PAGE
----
Re: [sami] SAMI BoF is rejected.

Melinda Shore <> Sat, 29 September 2012 02:48 UTC

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Date: Fri, 28 Sep 2012 18:48:03 -0800
From: Melinda Shore <>
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Cc: 'Wesley Eddy' <>, Martin Stiemerling <>, "" <>
Subject: Re: [sami] SAMI BoF is rejected.
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On 9/28/12 5:19 PM, Guyingjie (Yingjie) wrote:
> Besides, as suggested by ADs, Melinda has made a brief research on

The issue here isn't behave, per se, but that some drafts
were discussed in behave that appear to have some similarities
(i.e. state sync between NATs), and ultimately the working
group decided against adopting them.

So, I read all of the drafts in question in detail and here's the
situation:  The work that was not accepted dealt specifically with 1)
NATs, and 2) NATs that were tightly bound to one another -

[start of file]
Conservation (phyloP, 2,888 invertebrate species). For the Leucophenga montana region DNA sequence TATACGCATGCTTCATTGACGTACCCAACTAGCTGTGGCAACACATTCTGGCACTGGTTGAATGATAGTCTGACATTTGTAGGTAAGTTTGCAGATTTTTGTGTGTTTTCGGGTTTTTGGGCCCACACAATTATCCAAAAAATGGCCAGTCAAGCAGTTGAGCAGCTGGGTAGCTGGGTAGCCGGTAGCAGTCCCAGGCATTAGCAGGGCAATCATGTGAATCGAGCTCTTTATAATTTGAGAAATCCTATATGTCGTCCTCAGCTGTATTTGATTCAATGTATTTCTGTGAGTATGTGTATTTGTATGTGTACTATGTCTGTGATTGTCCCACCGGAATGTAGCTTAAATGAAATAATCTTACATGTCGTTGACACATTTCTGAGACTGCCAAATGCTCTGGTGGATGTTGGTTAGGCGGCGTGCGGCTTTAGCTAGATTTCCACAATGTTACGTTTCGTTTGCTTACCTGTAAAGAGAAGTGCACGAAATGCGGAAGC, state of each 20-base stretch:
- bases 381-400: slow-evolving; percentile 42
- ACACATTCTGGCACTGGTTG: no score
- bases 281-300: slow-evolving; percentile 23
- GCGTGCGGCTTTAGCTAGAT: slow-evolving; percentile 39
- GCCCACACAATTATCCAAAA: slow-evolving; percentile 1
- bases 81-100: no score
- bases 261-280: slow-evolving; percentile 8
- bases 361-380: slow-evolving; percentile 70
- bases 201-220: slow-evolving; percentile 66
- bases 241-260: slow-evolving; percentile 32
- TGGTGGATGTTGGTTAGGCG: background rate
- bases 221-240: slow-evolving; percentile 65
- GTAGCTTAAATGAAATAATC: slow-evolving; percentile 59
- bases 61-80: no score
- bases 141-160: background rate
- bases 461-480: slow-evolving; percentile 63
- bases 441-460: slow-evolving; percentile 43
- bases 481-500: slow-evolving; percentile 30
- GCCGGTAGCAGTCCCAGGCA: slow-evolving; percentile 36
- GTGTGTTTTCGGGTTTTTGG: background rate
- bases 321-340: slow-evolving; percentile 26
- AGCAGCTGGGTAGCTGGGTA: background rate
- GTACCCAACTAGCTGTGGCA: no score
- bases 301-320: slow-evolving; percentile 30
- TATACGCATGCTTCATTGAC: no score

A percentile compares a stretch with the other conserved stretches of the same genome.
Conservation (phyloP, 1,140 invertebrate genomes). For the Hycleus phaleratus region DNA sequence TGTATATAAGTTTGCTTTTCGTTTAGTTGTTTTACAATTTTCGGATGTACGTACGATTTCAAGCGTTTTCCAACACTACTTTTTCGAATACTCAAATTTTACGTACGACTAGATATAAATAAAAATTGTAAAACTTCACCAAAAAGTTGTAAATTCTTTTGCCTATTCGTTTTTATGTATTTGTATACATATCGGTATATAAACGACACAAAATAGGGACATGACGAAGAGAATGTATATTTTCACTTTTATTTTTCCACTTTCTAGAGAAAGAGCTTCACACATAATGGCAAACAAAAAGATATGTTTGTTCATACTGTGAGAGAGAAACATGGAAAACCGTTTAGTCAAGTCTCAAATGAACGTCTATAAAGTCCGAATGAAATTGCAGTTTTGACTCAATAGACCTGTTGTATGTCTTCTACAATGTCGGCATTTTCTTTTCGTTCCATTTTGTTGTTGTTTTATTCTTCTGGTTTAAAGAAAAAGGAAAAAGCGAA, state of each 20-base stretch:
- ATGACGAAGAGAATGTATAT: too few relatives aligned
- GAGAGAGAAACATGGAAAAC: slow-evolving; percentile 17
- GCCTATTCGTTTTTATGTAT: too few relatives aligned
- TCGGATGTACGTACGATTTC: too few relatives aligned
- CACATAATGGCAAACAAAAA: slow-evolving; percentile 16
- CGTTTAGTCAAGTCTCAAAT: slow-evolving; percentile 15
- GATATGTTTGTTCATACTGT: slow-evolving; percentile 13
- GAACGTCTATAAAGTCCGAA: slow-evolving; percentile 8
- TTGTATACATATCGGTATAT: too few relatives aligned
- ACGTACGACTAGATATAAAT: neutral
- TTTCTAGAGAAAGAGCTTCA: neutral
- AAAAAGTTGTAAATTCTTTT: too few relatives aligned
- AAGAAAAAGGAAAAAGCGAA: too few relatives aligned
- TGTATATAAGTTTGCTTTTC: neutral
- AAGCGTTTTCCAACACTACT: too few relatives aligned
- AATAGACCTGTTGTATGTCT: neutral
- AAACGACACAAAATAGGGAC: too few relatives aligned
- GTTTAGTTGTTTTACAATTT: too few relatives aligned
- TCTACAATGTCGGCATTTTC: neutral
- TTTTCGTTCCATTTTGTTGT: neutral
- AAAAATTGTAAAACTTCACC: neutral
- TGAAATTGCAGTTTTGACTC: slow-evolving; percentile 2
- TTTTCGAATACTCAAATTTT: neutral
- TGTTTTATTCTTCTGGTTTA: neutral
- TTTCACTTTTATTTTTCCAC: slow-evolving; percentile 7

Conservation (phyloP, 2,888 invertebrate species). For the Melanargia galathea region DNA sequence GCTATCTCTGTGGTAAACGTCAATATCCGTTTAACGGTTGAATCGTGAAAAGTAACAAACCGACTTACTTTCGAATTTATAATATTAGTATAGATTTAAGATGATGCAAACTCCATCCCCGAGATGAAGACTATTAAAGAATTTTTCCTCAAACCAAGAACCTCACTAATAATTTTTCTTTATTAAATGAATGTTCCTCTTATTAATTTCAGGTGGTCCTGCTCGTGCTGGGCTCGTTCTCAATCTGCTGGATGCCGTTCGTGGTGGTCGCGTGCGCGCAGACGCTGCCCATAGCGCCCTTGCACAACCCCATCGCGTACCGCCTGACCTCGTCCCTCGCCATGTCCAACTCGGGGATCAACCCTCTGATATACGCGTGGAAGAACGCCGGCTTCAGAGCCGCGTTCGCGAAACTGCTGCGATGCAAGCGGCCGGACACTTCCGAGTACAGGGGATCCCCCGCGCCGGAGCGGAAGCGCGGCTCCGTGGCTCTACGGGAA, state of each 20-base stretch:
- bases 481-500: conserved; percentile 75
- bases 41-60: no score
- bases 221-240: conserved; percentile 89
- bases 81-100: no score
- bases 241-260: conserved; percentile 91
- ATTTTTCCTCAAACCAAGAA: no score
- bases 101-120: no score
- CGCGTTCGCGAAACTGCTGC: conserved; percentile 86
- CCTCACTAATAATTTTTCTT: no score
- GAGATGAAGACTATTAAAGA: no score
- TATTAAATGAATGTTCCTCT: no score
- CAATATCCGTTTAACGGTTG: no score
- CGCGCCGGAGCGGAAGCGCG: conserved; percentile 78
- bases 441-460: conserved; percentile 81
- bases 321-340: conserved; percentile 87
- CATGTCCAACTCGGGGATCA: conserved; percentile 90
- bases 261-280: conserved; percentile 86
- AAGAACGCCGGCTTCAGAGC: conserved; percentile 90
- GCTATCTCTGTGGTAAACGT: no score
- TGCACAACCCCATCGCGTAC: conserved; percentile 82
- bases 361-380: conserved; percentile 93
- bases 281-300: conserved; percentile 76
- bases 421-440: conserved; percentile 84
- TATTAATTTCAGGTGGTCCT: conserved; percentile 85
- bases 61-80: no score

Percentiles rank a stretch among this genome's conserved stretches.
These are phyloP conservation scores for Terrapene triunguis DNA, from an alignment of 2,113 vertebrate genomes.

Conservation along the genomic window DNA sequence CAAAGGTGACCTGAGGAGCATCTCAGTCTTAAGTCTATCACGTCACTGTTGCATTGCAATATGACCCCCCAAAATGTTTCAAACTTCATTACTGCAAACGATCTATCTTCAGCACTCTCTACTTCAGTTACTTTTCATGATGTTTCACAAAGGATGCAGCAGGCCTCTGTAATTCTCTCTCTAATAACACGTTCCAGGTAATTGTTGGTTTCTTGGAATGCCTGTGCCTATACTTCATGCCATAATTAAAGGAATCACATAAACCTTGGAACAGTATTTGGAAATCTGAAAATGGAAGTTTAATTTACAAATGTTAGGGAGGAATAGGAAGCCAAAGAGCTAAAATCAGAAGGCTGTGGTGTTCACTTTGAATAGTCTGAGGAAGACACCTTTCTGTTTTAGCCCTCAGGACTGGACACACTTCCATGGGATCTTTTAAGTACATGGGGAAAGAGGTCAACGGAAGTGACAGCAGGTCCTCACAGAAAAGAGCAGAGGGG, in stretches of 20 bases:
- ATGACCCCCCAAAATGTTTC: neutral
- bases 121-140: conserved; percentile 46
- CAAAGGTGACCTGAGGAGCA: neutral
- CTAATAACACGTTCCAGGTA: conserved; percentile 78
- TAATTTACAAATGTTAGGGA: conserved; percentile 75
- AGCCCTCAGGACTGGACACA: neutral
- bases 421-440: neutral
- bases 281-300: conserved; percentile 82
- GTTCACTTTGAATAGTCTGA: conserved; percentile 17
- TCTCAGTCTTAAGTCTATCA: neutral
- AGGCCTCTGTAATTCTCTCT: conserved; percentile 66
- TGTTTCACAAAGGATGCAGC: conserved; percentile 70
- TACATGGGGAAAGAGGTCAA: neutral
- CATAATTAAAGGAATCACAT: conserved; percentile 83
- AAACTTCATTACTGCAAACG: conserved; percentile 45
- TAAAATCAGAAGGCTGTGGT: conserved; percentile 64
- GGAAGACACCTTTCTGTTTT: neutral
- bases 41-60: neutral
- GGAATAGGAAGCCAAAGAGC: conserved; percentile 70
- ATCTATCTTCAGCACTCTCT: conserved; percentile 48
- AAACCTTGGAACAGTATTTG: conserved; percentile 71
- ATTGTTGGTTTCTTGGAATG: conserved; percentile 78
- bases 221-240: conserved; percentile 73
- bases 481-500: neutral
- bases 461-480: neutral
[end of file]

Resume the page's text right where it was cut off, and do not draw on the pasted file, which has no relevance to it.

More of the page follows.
high-availability and load balancing scenarios.  The drafts that dealt
with that mostly introduced a protocol for conveying the NAT state, to
keep NAT devices in sync.

Heaven knows that we are aware of substantial existing work
dealing with conveying or instantiating middlebox state -
the IETF has been grappling with that since the late 1990s.
I'm currently in the process of adding an "existing/related
work" section to the framework draft, and it's a *lot* of stuff.
However, what's really gotten the bulk of the focus is frameworks
for NAT traversal by VoIP protocols, which assume a
particular architecture, and protocols for installing firewall
pinholes and/or NAT table mappings.  What's gotten far less
attention, and the problem that we're looking at, is related
to topology and to middlebox discovery, as well as issues
around timing and reliability.  It is almost certainly the case
that we'll be able to leverage an existing protocol to carry
requests around the network, but we'll still need to figure
out how to identify which middleboxes are involved when an
endpoint changes its point of attachment to a network.

So, we've still got some foundational work to do, which is pretty
much par for the course in bringing new work to the IETF.  I do
believe that this really is new work, there's demand from the
community, and we've got a strong case to make.